The school leaders can make or break a school. The school leader and teachers should strive to win the confidence of the parents and the community, and they should be in a position to provide justification for sending a child to a particular government school. This is the need of the hour. There has been a negative perception among the parents about graduates and postgraduates working in agricultural fields and other occupations which are considered to be less important, particularly in case of girls.  This myth needs to be broken, and the successful alumni could play an indispensable role in demonstrating why every penny invested in education is worth it. Mere construction of school buildings and toilets in every school is only a partial solution in my view.

7.We heard that there was resistance from the teachers on the staying at the campus. How did you manage to bring them on board?

There is resistance because we live in an urbanized world. Post liberalization, modernization and urbanization, we do understand their reasonable concerns. Many schools do not have staff quarters .From our side, we are willing to improve the infrastructure but not beyond a point since the state resources are also limited. Therefore, we are trying to optimize to the possible extent and provide them with best of our abilities. Earlier, there was resistance but we have tried to address these problems and the resistance has fairly gone down. However, we have always ensured that minimum number of teachers stay on the campus.

8.Your belief in the value of quality education system is commendable but despite our education system, the social stigma is quite prevalent. What do you think is the way forward? 

The stigma will not be prevalent and can be sidestepped only when the victims of this stigmatization and stereotypes are given solid goals and support- moral, financial and physical and explore new domains so that social stigma eventually becomes irrelevant.

9.In your experience, how does the vision of Dalit capitalism stacks up amidst the prevailing caste networks based business contracts?

Control of production by Dalits need to be welcomed with open arms. But the concept of dalit capitalism will have limited or no value if they end up only as millionaires and billionaires. The dalit capitalists should promote payback to society movement in the true sense and help in emancipating the deprived dalit communities from the shackles of poverty. Today, for instance, Parsis, as a community come together as a whole and the billionaires help the poor and this is how they have managed to survive in a country like India. Therefore, there is nothing wrong in dalits becoming capitalists, but that alone will not be sufficient for the emancipation of the poor dalits. It all boils down to going back to your roots otherwise, you will end up one among the many capitalists and your community will not prosper. In other words, the dalit capitalists will end up living in a gated community oblivious of the suffering of your own people.

10.What is your big picture in transforming the present day education system?

We want to head towards a system where a child learns independent of the teacher. We want to promote home schooling, self-learning and design thinking in a way that children are least dependent on the system. We encourage teachers to shape the children in a way where they can frame the right questions and become independent individuals to a day in future where schools become irrelevant and that is how we are trying to transform the education system. We are waging a battle against rote learning and we have been partially successful and we strive to get the best out of the students.I have always strived to give these children what I did not get as a student and I would like to thank our Chief Minister Sri. K Chandra Shekhar Rao who has given me constant support. My experience in the hostel has shaped my thinking and as the head of the department, I am doing everything I can do so much so that we have now become an ideology and I think this will sustain.  Our success of institutionalization is not just putting these students on records but our success lies in educating the parents in what we have done and achieved in the last five years. Every parent today knows about Summer Samurai and eagerly awaits to send their children to attend the summer camps.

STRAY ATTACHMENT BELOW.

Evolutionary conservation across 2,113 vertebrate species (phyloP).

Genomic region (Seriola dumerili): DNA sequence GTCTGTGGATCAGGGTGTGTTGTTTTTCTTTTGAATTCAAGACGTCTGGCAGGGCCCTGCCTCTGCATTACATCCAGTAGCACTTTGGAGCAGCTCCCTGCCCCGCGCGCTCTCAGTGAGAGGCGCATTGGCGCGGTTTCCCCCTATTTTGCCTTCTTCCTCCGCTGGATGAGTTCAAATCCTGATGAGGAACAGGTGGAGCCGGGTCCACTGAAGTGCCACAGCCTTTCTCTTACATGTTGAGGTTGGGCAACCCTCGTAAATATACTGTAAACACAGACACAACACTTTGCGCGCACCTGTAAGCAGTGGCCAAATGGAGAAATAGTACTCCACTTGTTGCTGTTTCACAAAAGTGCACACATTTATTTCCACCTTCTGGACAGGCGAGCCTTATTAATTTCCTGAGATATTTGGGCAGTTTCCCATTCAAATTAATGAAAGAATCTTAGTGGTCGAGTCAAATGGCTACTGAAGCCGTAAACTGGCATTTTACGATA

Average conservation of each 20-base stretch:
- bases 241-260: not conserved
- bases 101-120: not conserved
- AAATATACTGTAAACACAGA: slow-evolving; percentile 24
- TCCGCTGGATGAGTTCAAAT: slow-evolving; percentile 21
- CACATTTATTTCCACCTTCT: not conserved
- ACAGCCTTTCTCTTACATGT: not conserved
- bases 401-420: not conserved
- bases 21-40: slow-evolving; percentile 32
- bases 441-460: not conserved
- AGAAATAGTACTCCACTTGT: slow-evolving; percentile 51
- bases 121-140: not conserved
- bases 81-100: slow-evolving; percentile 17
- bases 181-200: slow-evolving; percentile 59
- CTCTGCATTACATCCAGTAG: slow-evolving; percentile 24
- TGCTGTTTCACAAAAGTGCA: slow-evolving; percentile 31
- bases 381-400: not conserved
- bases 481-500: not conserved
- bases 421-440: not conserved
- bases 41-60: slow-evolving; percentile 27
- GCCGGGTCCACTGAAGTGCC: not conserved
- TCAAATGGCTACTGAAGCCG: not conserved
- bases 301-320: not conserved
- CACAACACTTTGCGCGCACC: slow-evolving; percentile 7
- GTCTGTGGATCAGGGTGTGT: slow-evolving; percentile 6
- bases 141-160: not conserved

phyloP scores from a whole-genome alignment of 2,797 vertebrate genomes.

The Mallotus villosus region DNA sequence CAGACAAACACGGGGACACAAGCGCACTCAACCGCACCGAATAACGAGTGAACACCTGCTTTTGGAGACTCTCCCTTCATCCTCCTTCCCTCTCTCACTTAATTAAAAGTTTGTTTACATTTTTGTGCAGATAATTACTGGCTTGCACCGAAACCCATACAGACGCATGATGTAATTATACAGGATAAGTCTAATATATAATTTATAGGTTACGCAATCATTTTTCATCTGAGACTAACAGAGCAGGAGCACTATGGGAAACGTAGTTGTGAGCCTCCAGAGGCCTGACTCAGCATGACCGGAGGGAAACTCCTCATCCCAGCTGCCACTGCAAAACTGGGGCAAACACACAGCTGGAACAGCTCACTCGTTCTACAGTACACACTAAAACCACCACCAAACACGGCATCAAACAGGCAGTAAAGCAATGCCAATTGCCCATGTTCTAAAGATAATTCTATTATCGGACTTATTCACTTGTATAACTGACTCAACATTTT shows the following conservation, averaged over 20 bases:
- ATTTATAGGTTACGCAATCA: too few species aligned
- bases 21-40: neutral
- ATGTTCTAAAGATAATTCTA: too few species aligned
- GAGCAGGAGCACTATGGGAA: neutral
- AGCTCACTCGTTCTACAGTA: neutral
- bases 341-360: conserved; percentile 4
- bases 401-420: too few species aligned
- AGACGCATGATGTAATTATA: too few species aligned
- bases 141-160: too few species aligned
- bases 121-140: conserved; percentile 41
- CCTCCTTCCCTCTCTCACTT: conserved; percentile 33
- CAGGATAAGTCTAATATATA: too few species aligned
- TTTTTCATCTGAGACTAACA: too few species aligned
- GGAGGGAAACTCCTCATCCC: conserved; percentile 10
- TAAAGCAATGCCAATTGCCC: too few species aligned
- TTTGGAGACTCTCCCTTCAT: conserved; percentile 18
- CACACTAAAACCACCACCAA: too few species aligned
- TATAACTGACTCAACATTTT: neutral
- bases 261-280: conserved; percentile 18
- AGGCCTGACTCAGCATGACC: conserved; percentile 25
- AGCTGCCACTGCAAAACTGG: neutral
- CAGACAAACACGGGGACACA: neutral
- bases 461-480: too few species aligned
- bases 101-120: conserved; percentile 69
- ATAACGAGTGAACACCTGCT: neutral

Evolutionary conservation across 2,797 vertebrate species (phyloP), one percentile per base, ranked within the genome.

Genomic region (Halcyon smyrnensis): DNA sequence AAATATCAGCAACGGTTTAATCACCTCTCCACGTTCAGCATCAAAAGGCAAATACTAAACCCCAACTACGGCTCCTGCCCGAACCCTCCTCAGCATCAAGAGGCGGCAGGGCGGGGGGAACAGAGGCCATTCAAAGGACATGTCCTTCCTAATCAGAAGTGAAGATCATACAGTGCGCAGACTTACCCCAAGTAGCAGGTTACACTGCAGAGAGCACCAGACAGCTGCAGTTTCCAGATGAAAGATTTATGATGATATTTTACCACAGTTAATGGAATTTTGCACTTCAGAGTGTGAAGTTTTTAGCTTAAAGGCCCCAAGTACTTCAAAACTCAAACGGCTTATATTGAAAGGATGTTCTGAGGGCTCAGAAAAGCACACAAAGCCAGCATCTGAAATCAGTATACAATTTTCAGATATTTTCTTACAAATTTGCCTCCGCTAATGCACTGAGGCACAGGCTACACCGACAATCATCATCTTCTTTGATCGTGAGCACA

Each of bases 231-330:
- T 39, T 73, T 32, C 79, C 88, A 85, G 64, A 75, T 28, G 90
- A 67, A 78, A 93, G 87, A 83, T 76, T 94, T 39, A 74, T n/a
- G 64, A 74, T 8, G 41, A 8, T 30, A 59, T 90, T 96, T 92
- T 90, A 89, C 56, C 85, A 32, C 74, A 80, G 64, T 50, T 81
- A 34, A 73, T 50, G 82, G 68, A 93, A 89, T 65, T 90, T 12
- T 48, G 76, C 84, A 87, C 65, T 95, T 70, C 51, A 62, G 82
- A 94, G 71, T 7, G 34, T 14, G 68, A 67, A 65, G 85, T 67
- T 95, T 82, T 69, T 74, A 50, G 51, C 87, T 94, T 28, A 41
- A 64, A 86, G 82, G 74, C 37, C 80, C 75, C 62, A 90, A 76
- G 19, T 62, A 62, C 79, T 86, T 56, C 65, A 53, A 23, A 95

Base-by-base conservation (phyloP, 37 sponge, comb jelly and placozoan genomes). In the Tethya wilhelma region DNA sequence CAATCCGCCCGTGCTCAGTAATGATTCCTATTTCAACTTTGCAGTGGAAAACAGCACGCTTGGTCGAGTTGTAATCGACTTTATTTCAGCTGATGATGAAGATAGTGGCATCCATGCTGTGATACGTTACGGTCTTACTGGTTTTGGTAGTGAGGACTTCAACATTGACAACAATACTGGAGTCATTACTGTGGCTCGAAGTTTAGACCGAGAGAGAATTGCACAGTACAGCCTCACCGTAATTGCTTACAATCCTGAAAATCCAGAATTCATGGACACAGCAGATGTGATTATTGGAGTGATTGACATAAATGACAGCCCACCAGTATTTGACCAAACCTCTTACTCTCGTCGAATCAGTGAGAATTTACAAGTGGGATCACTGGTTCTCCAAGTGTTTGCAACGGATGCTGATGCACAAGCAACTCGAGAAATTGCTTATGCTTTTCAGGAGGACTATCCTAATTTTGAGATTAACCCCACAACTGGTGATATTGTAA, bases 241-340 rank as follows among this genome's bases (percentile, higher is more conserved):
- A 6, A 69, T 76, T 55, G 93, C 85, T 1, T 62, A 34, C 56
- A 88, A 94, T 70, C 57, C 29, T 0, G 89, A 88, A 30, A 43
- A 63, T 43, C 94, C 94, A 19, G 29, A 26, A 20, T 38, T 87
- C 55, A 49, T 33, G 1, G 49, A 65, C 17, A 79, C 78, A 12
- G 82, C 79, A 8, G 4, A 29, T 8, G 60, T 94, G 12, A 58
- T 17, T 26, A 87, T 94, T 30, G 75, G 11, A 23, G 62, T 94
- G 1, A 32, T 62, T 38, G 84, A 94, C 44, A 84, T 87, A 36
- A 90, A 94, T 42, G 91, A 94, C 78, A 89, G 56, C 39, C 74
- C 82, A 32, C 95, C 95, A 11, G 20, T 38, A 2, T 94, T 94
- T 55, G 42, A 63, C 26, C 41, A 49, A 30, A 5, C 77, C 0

11.How has been the government’s response and what different is the Telangana government doing with respect to your initiatives?

The government’s support has been extremely laudable. The dream of Telangana government is to emerge as the Human Resource capital of this country so they want to provide the best possible opportunities to not just marginalized communities but all the communities who would have otherwise become refugees in the job market. The government is striving to bring out the leaders from these communities for instance, there is an initiative called ‘Each One Teach Ten’ where all the students who have passed out from our schools go back to their communities to teach their peers what they have learnt here. Our movement is aimed towards building a knowledge society in its true sense. For instance, each student tries to teach on live television in a programme called ‘earn while you learn’ where these children are paid Rs.1500 per hour.

12.The increase in the number of applicants appearing for Civil Services in the last few years reflects the shift of interest among the people to serve the society, what would be your advice for the future leaders? 

It is important to be extremely clear in what you want to do and you must have the strategy and tactics to crack the Civil Services and then achieve what you wanted to. Clarity is the crux of this service otherwise you will be pulled multiple directions. Service comes with sacrifice and one should be ready to take up challenges and this is definitely one of the best opportunities to make India as informed, inclusive, and invincible nation in the world.